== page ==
Criteria for Recognition
The Mohegan Tribe is one of a few tribes that have been able to meet the most rigorous 1978 Bureau of Indian Affairs standards for recognition as a sovereign Indian tribe. While the fairness of these standards is being debated, the Mohegan Tribe is proud of the vast proof of its continuous existence.
BIA CRITERIA FOR FEDERAL RECOGNITION
Under the BIA's regulations, a tribe may petition the interior secretary for recognition. The petition must meet seven criteria. It must contain:
- A statement of facts establishing that the tribe has been identified from historical times until the present on a substantially continuous basis as "American Indian" or "aboriginal;"
- Evidence that a substantial portion of the group inhabits a specific area or lives in a community viewed as American Indian and distinct from other populations in the area, and that its members are descendants of an Indian tribe which historically inhabited a specific area;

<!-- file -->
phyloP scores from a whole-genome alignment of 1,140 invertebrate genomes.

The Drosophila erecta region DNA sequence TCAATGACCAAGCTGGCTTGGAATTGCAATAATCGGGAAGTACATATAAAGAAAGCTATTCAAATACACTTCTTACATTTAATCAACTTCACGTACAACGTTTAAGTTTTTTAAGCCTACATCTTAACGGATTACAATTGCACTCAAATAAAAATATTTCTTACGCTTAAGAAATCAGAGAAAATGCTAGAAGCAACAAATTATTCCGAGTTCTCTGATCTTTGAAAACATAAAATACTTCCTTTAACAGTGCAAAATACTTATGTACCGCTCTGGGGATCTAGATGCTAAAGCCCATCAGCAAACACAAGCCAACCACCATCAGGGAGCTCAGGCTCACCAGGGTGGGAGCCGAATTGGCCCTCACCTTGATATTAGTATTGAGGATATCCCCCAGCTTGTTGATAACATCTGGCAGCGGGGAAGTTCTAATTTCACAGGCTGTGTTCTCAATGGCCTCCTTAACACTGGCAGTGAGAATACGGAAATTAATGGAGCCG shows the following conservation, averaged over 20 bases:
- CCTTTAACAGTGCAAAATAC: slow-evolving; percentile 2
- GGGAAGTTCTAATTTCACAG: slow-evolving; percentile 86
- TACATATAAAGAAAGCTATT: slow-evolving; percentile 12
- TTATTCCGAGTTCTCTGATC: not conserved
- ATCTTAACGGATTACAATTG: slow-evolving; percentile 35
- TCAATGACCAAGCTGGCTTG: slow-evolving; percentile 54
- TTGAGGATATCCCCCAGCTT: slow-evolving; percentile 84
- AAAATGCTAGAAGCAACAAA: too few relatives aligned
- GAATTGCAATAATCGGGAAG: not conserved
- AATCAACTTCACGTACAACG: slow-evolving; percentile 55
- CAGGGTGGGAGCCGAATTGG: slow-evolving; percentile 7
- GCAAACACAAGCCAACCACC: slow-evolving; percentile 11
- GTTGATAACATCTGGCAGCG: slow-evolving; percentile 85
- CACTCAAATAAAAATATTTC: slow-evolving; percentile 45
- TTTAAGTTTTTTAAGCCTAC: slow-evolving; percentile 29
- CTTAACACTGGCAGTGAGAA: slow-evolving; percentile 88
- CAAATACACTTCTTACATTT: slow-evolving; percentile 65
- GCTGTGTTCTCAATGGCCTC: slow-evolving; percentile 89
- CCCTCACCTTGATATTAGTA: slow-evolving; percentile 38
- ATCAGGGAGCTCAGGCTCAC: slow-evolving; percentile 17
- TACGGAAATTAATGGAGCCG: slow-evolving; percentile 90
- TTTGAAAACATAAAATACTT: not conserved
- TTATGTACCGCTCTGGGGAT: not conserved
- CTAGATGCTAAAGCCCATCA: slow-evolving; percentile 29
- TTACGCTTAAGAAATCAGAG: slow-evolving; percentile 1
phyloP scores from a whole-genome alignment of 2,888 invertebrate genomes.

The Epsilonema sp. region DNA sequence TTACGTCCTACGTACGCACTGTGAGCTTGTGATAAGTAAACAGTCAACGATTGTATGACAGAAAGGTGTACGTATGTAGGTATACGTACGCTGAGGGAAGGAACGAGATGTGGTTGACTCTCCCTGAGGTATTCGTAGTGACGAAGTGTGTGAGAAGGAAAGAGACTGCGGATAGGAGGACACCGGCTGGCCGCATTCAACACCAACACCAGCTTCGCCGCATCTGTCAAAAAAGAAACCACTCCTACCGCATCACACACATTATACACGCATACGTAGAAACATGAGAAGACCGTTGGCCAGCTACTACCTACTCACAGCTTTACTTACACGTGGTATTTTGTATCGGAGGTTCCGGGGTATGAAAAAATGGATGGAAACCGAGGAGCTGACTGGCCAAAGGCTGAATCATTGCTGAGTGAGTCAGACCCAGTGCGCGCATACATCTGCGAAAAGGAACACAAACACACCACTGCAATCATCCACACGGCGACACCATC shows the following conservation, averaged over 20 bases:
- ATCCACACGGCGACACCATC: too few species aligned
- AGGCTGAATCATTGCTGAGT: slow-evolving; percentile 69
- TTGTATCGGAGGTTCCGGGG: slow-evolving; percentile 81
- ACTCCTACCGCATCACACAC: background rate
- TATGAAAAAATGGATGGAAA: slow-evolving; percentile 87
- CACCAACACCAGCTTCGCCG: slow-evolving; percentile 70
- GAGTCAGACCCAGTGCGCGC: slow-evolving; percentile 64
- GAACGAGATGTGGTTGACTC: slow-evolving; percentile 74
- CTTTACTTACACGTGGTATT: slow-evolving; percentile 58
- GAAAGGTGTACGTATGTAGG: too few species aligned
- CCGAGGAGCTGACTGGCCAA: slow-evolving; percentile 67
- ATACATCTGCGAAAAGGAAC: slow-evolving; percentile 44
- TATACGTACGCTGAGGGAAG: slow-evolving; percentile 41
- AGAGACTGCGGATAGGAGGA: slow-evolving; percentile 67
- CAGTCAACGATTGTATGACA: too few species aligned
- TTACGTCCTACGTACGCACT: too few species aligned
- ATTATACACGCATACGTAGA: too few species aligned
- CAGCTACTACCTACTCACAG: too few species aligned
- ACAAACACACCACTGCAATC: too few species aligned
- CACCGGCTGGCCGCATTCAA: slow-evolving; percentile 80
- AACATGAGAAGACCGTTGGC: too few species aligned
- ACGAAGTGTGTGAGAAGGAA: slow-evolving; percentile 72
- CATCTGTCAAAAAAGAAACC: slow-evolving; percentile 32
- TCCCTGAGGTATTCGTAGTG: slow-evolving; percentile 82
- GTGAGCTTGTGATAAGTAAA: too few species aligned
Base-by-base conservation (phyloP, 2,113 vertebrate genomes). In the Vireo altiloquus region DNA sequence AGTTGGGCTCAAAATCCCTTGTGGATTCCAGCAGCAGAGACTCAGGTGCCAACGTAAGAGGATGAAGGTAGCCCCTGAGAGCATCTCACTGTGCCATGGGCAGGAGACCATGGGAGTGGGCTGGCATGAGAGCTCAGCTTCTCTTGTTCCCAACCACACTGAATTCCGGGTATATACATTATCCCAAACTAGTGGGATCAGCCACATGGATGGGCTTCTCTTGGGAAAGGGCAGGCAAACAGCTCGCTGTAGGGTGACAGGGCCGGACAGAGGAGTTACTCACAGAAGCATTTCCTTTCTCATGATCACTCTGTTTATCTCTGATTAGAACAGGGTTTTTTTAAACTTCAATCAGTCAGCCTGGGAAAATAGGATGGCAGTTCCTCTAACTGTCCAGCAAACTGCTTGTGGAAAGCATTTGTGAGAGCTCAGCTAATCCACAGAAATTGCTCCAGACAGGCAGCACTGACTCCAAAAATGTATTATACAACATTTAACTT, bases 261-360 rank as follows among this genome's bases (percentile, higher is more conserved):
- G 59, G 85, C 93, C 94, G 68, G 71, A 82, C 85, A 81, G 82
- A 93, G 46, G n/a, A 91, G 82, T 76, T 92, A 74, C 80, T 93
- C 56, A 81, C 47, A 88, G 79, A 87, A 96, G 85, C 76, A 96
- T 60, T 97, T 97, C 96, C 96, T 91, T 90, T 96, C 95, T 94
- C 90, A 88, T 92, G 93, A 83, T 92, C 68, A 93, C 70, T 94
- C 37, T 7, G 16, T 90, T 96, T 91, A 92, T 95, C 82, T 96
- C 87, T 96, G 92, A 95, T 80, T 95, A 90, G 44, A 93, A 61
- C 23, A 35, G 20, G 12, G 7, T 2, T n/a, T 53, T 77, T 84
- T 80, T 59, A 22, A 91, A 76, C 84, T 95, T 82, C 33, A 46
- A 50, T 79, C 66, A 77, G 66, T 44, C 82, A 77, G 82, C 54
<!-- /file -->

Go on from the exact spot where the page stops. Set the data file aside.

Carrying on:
- Evidence that the tribe has maintained tribal political authority or influence over its members as an autonomous entity throughout history until the present;
- A copy of the tribe's governing document, including membership criteria, or, if it does not have a formal governing document, a description of its membership criteria and governing procedures;
- An official membership list, any available former lists, and evidence that current members descend from a historic tribe or tribes that combined into a single autonomous political entity;
- Evidence that the tribe consists mainly of people who are not members of an acknowledged North American Indian tribe; and
- A statement that the tribe is not the subject of the congressional legislation that has terminated or forbidden the federal trust relationship (per 25 CFR Part 83. 7a-g)*.
* These were the standards in place in 1994, when the Mohegan Tribe was recognized. They have since changed.